We are once again at a specific marker in the academic year where we get to consider the kind of community to which we would like to belong, individually and collectively. Room selection and student leader elections bring conversations (and often debates) that can strengthen and unify, or weaken and divide. Oddly enough, community is an individual experience as much as it is a collective one. Paradoxically, it is individualized when you think about the personal impact of your decisions and yet communal in the ways you choose to act on your decisions.
Consider your living situation. Do you want a single, a suite, or a townhouse? How do you want to interact in that particular setting? During the room selection process, each person has an opportunity to define for himself the kind of individuals they want to be around, be inspired by, create with, laugh with, cry with, or just be with—in the most comfortable sense. It is a choice. Find personal fulfillment in your surroundings by deciding on the kind of environment you want to create for yourself and then act to create it, regardless of which building you may eventually end up in. Consider it your own personal special interest community and don’t lose sight of your own capacity to create your experience.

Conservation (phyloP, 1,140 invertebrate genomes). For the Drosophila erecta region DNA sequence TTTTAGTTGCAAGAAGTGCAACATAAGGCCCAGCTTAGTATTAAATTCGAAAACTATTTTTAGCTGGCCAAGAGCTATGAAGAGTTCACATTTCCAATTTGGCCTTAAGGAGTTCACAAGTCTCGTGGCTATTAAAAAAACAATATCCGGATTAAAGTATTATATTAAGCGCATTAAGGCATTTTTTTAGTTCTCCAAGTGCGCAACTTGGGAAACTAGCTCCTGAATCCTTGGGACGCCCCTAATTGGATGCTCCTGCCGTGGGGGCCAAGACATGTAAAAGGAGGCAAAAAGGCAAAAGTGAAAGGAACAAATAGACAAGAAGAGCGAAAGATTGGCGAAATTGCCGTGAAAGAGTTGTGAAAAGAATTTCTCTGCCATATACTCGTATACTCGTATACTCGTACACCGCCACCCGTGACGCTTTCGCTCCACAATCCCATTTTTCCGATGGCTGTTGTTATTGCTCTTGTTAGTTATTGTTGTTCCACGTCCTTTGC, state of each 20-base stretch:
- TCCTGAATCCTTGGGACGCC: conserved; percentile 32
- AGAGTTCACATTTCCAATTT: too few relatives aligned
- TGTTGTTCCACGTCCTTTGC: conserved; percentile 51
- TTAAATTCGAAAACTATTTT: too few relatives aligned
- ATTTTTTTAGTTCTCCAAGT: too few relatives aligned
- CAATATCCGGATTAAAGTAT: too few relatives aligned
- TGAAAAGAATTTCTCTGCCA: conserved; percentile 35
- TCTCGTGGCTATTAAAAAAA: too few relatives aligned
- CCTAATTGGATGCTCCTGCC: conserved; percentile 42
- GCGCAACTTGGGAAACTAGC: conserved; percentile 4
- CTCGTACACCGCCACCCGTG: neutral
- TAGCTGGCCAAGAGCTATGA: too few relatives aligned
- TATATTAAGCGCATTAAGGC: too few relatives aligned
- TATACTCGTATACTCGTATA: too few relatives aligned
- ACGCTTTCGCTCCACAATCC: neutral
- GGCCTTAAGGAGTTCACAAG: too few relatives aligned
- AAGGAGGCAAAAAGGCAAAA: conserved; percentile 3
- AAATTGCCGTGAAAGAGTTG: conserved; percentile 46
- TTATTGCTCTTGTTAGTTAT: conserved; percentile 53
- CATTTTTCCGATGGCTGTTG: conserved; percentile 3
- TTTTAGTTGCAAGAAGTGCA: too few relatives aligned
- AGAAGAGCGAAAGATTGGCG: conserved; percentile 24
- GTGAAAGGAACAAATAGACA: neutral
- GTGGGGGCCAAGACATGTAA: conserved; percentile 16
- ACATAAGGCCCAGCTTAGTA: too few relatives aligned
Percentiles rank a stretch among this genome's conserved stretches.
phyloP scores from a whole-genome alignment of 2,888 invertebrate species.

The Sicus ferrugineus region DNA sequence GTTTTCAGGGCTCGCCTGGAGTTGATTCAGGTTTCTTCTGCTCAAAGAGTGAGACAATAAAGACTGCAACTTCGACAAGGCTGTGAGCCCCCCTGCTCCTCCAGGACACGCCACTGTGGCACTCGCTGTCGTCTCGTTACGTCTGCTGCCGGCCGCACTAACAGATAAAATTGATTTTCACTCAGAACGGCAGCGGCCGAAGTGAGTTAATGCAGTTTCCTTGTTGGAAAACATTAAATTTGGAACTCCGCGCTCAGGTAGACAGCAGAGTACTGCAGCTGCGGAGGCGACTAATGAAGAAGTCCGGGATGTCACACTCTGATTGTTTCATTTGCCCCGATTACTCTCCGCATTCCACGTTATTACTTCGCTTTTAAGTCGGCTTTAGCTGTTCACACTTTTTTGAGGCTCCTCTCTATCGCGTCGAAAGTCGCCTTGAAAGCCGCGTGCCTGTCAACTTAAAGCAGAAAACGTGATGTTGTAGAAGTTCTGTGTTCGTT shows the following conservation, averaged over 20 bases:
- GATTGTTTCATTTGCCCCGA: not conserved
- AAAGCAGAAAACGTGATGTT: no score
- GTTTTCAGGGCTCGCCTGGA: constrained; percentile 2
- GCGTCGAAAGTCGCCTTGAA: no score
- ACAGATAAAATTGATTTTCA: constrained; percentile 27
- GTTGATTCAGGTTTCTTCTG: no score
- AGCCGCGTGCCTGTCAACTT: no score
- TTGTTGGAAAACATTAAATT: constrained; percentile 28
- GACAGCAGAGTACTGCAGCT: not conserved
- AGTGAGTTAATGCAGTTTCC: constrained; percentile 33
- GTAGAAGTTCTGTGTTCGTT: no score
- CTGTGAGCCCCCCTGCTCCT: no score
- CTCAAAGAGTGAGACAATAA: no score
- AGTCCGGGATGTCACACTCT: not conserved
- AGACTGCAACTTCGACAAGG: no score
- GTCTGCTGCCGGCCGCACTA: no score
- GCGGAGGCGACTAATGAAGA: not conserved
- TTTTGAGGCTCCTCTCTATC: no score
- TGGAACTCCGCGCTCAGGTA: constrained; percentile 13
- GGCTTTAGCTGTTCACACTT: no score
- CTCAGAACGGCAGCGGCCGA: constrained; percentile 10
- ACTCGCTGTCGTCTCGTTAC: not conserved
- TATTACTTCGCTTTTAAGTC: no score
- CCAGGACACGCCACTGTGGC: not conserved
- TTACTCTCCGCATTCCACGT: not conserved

Conversely, electing your student leaders is an opportune time to consider those who most support your notion of a collective community. It is a time to find who you believe can most encourage discovery, expand on existing strengths and resources, and work to enhance your collegiate experience with others who may hold similar or even differing opinions. Once elected, hold your student leaders accountable, but do so in ways that allow you to engage in substantive conversations. It is far too easy to belittle and disparage individuals, particularly in anonymous postings, and there is a tremendous cost to doing so, both to individuals and to the community. (The recent vitriol around Obama speaking at Barnard College is a perfect example.)
I encourage you think about your role in shaping your Columbia experience. The coming weeks will continue to provide you with numerous opportunities to do so. Whether you have been selected for the first phase of the Gmail migration, the Brownstone Selection Review Committee, or have been contacted to complete a survey about services from the Financial Aid Office or from the Student Affairs Central Business Office inquiring about your student organization’s experience with financial transactions, share your thoughts freely but do so respectfully. Don’t buy into the “we vs. them” paradigm because many administrators and student leaders alike welcome the opportunity to engage in conversations about the areas important to you. I encourage you to take them up on every opportunity to do so.
The author is the dean of community development and multicultural affairs.